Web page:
5 things I've learned in my first year at Plain

My passion for software development sparked during my time at university. At the time I was studying a subject that I had little interest in and didn’t nurture my creativity and curiosity. During the summer of my second year, I decided to teach myself how to code and quickly discovered that coding would allow me the freedom to be creative, give me the knowledge to solve problems, and the skills to build anything that came to mind.

Software Engineering is a constantly evolving field, so learning and improving your craft is a career-long endeavour. Since the summer I dropped out of university to pursue a career in software development, I finished my apprenticeship degree in Digital Innovation and now I am a full-time Software Engineer at Plain. In that time I’ve learned an incredible amount. I still have a ways to go and I aim to become incredibly knowledgeable in the field.

I’ve spoken to some of the engineers I work with and also conducted some of my own research. Here are 5 things I’ve learned that, if mastered, can make you a better software engineer.

Focus on the fundamentals

“Why do you think I’m the best player in the world? Because I never ever get bored with the basics.” - Kobe Bryant.

When I first started out I was amazed by just how much there was to learn and at the speed which things changed. Engineers constantly create new tools, frameworks and methodologies to help them work more efficiently and reliably. Staying up to date requires quickly learning new languages and frameworks, and a decent amount of fundamental software knowledge.

HTML, CSS, & Javascript have been around since the very beginning of the web. Over the years these languages and technologies have evolved. However, the underlying core concepts remain the same. The fundamentals are essential, mastering them will grant you the knowledge and experience to transfer your skills across languages and frameworks. Once you’ve mastered the fundamentals, you can layer more advanced and complex concepts on top. Advanced concepts are far more accessible when you have a clear understanding of how all the individual pieces work and fit together.

Building blocks sitting on a laptop

That said, becoming a true professional isn’t just about learning all the frameworks and languages. At its core, it’s about solving problems. These languages, frameworks and libraries are just tools to help solve the problem.

There are lots of tutorials on Udemy and YouTube to study. One of my favourites that I often refer back to is the CS50 course delivered by Harvard. The lectures are designed for beginners and explain fundamental concepts such as arrays and different sorting algorithms in a well structured and easily digestible way.

Reading code

When joining an existing project, you can’t start contributing until you’ve oriented yourself within the codebase. Reading code is a skill required to learn and collaborate with fellow engineers during pairing sessions or code reviews.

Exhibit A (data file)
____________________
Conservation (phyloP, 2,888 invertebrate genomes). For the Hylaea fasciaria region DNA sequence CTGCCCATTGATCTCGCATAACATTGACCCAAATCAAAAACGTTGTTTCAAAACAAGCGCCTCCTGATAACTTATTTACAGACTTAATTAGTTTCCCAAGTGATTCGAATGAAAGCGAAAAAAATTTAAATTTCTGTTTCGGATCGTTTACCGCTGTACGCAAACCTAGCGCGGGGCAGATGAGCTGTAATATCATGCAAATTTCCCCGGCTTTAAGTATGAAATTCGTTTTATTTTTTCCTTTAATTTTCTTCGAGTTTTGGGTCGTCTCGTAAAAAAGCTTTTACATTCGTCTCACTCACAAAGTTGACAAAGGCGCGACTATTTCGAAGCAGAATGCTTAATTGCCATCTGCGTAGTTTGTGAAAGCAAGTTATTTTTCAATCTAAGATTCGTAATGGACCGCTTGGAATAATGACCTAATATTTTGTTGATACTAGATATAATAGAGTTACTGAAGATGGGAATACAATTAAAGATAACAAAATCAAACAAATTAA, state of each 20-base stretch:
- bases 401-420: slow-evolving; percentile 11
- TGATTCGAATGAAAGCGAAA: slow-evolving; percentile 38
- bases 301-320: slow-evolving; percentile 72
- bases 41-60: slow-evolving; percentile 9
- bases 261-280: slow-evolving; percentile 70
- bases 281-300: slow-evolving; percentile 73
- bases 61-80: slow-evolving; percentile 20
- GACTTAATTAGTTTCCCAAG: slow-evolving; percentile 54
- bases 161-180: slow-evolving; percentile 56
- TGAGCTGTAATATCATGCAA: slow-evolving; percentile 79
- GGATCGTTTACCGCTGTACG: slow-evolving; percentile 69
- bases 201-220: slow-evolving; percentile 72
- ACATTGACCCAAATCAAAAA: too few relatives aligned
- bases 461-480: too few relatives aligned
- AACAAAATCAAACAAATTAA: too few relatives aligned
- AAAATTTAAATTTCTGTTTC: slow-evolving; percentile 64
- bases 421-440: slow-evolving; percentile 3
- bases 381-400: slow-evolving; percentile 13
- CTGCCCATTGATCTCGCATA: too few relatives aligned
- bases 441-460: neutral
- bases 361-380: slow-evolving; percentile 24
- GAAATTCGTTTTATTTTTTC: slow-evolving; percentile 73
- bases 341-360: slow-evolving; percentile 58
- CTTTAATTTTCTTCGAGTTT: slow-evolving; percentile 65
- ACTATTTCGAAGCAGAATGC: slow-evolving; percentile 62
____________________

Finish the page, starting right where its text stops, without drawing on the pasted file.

Software engineering isn’t primarily about writing code, far more time is taken up by reading, reviewing, debugging and understanding code. Often engineers work in teams with a large codebase, and being able to understand and navigate around the codebase is important. It allows you to identify patterns, familiarise yourself with common solutions and master the approaches of more experienced engineers.

Here at Plain we often participate in code reviews. Code reviews are essential to maintaining high quality code as well as the perfect opportunity to practice and improve your code reading skills.

However, unfamiliar code can become confusing very quickly. It’s easy to get lost and realise you’ve wasted hours and still don’t quite understand what the code is doing. When you’re stuck, simply give yourself a specified amount of time to try to understand the code and find the solution. Although being lost in the code isn’t always a bad thing — it allows you to get comfortable with being frustrated and learn that it’s possible to come out the other side.

Patience & asking for help

Learning when to ask for help is an important skill to hone. Struggling with a problem for a long period isn’t beneficial to anyone. Often when I find myself struggling I ask one of my colleagues to jump on a quick call and pair with me. Usually, explaining the issue to someone can really help you understand the problem better.

Pair programming is an agile software development technique where two engineers work together on one machine. During my time here at Plain, I’ve paired on a variety of different tickets, allowing me the opportunity to understand our entire code base and experience working in an area I'm not familiar with.